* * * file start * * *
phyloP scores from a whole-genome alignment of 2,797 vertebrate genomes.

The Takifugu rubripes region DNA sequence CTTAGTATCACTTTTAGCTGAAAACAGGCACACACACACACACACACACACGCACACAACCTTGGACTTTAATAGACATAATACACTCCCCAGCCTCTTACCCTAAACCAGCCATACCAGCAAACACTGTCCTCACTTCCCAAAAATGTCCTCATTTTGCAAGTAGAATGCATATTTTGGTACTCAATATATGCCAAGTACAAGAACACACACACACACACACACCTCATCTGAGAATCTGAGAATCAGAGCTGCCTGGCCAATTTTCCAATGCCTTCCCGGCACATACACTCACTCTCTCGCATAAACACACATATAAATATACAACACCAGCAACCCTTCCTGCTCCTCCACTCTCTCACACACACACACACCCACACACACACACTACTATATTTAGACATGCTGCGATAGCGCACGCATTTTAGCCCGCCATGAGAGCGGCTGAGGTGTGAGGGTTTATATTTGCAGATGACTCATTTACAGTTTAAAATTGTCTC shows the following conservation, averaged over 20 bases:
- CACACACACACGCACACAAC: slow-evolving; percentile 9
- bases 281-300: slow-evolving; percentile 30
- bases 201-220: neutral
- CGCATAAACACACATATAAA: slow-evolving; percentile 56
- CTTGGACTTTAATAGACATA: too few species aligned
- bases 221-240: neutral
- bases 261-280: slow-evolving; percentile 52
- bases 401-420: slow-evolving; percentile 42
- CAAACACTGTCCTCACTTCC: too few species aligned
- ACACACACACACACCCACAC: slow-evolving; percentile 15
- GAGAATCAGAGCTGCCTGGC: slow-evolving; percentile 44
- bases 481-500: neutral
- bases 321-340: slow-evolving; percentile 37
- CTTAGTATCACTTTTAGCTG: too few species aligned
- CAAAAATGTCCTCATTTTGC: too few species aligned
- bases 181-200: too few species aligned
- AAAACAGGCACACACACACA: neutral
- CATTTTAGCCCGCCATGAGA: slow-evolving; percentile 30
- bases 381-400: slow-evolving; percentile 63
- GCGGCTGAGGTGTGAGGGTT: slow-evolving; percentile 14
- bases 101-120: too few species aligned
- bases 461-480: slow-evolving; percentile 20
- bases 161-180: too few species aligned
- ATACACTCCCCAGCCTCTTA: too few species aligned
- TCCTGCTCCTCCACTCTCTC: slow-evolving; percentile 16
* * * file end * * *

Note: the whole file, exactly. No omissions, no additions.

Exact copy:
phyloP scores from a whole-genome alignment of 2,797 vertebrate genomes.

The Takifugu rubripes region DNA sequence CTTAGTATCACTTTTAGCTGAAAACAGGCACACACACACACACACACACACGCACACAACCTTGGACTTTAATAGACATAATACACTCCCCAGCCTCTTACCCTAAACCAGCCATACCAGCAAACACTGTCCTCACTTCCCAAAAATGTCCTCATTTTGCAAGTAGAATGCATATTTTGGTACTCAATATATGCCAAGTACAAGAACACACACACACACACACACCTCATCTGAGAATCTGAGAATCAGAGCTGCCTGGCCAATTTTCCAATGCCTTCCCGGCACATACACTCACTCTCTCGCATAAACACACATATAAATATACAACACCAGCAACCCTTCCTGCTCCTCCACTCTCTCACACACACACACACCCACACACACACACTACTATATTTAGACATGCTGCGATAGCGCACGCATTTTAGCCCGCCATGAGAGCGGCTGAGGTGTGAGGGTTTATATTTGCAGATGACTCATTTACAGTTTAAAATTGTCTC shows the following conservation, averaged over 20 bases:
- CACACACACACGCACACAAC: slow-evolving; percentile 9
- bases 281-300: slow-evolving; percentile 30
- bases 201-220: neutral
- CGCATAAACACACATATAAA: slow-evolving; percentile 56
- CTTGGACTTTAATAGACATA: too few species aligned
- bases 221-240: neutral
- bases 261-280: slow-evolving; percentile 52
- bases 401-420: slow-evolving; percentile 42
- CAAACACTGTCCTCACTTCC: too few species aligned
- ACACACACACACACCCACAC: slow-evolving; percentile 15
- GAGAATCAGAGCTGCCTGGC: slow-evolving; percentile 44
- bases 481-500: neutral
- bases 321-340: slow-evolving; percentile 37
- CTTAGTATCACTTTTAGCTG: too few species aligned
- CAAAAATGTCCTCATTTTGC: too few species aligned
- bases 181-200: too few species aligned
- AAAACAGGCACACACACACA: neutral
- CATTTTAGCCCGCCATGAGA: slow-evolving; percentile 30
- bases 381-400: slow-evolving; percentile 63
- GCGGCTGAGGTGTGAGGGTT: slow-evolving; percentile 14
- bases 101-120: too few species aligned
- bases 461-480: slow-evolving; percentile 20
- bases 161-180: too few species aligned
- ATACACTCCCCAGCCTCTTA: too few species aligned
- TCCTGCTCCTCCACTCTCTC: slow-evolving; percentile 16